E-Cigarettes: Imperial Tobacco

From TobaccoTactics
Jump to navigationJump to search

Imperial Tobacco set up a subsidiary Fontem Ventures in 2012, through which it has developed and sold its e-cigarettes since 2014.[1]

Note: Imperial Tobacco changed its name to Imperial Brands in 2016. Here we use ‘Imperial’ for both. Fontem Ventures is a wholly owned subsidiary, so we refer here to the parent company (Imperial), except where it is helpful to specify Fontem Venture’s role (for example where the subsidiary initiated legal action, or lobbying activity). Renaming companies and setting up subsidiaries not only performs a business function, but can help tobacco companies to distance elements of their business from their core activity of selling tobacco.[2][3]

Initially Imperial’s markets were the United States (US), the United Kingdom (UK), France and Italy. Since the beginning of 2018 it has expanded into Western and Eastern Europe, Russia and Canada, and launched a nicotine free e-cigarette in Japan.[4][5] In November 2019 Imperial reported that blu was on sale in 16 countries.[6]

Acquired E-Cigarette Companies

Dragonite

In August 2013, Imperial paid US$75 million to acquire Hon Lik's e-cigarette company Dragonite, including its Research & Development facility in Beijing.[7][8] Lik, a Chinese pharmacist, is credited with inventing the first e-cigarette in 2003.[9]

The first e-cigarette launched in 2014 by Imperial in the UK was Puritane, a result of its collaboration with Hon Lik.[10][11] Sold in Boots pharmacies this product was initially submitted for licensing as a medical device in the UK (see below).[12]

Lorillard’s Blu

The company acquired the blu brand when US tobacco company Reynolds American Inc. (RAI) purchased another US tobacco company Lorillard in July 2014. Amidst antitrust concerns that the merger would give RJ Reynolds an unfair advantage over the US nicotine market, Reynolds sold blu (along with cigarette brands Kool, Salem and Winston, and a manufacturing plant) to Imperial for US$7.1 billion. When speaking of the company's new acquisition, Imperial 's chief executive Alison Cooper said, "This is a great opportunity to transform our U.S. business and secure a significant presence in the world’s largest accessible profit pool."[13][14]

Von Erl

Imperial bought the Austrian e-cigarette company Von Erl in June 2017, for GB£26.7 million (around US$34.4 million). This deal included Von Erl’s US subsidiaries.[15] The ‘My VonErl’ e-cigarette was reportedly relaunched as ‘myblu’ in 2018.[5][16][17][18]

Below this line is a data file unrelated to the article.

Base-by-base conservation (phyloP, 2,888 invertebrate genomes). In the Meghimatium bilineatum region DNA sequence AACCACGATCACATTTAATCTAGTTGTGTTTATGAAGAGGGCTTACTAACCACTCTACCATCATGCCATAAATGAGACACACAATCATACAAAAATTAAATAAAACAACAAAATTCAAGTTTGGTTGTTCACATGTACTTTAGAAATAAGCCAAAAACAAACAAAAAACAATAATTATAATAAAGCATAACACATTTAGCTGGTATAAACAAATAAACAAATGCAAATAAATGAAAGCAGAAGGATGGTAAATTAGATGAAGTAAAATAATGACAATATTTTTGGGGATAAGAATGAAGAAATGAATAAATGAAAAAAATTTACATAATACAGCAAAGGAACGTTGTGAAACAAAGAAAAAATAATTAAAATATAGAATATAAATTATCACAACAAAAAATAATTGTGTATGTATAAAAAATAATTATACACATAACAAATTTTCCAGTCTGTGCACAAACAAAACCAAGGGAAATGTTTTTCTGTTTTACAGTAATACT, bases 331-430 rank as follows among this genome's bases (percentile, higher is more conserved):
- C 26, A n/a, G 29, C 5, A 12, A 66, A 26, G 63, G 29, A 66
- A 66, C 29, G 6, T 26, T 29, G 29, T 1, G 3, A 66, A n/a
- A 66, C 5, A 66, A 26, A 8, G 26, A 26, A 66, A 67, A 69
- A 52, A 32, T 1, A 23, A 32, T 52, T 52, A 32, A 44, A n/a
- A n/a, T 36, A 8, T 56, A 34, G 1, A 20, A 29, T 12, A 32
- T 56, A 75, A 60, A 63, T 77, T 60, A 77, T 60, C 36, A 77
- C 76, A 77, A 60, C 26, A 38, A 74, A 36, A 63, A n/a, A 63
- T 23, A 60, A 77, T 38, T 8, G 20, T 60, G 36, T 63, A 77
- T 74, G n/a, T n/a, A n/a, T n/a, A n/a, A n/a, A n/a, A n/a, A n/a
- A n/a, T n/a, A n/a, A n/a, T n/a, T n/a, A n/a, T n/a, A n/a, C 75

Blu became Imperial’s flagship brand in 2018 which was described as a “transformative year by Imperial.[19]

Interests in E-Liquid Companies

  • Nerudia – Acquired by Imperial in November 2017.[20] The owners of Nerudia had sold a previous company CN Creative to British American Tobacco in 2012.[16] By 2019, Nerudia’s role was supporting Fontem Ventures with product innovation and its website stated that it was the “home of R&D for Next Generation Products (NGPs)”.[21]
  • Cosmic Fog - In March 2018, Imperial acquired a stake in this US e-liquid business. According to market research company Euromonitor International, Cosmic Fog was selling its products in 60 countries, including 5,000 vape stores in the US.[19][22][18] Imperial did not disclose the size of the share.

Patent Cases

In March 2014, Imperial launched legal proceedings (as Fontem Ventures) over patents in California against nine of its American e-cigarette rival companies, including the top three: Lorillard's Blu Ecigs (now owned by Imperial), NJOY, and Logic (acquired by Japan Tobacco International in July 2015).[23][24] The lawsuits alleged patent infringement, citing four intellectual property patents that were purchased as a part of its Dragonite acquisition. The majority of the cases were settled out of court in 2015 and 2016.[25][26]

Fontem Ventures also sued Altria subsidiary Nu Mark in 2016, over its MarkTen and GreenSmoke e-cigarettes, a case which was settled out of court in 2017.[26][27] In October 2018, Fontem settled four lawsuits for patent infringement it had instigated against RJ Reynolds (BAT).[27][28]

Product Innovation

From Medical Device to Lifestyle Product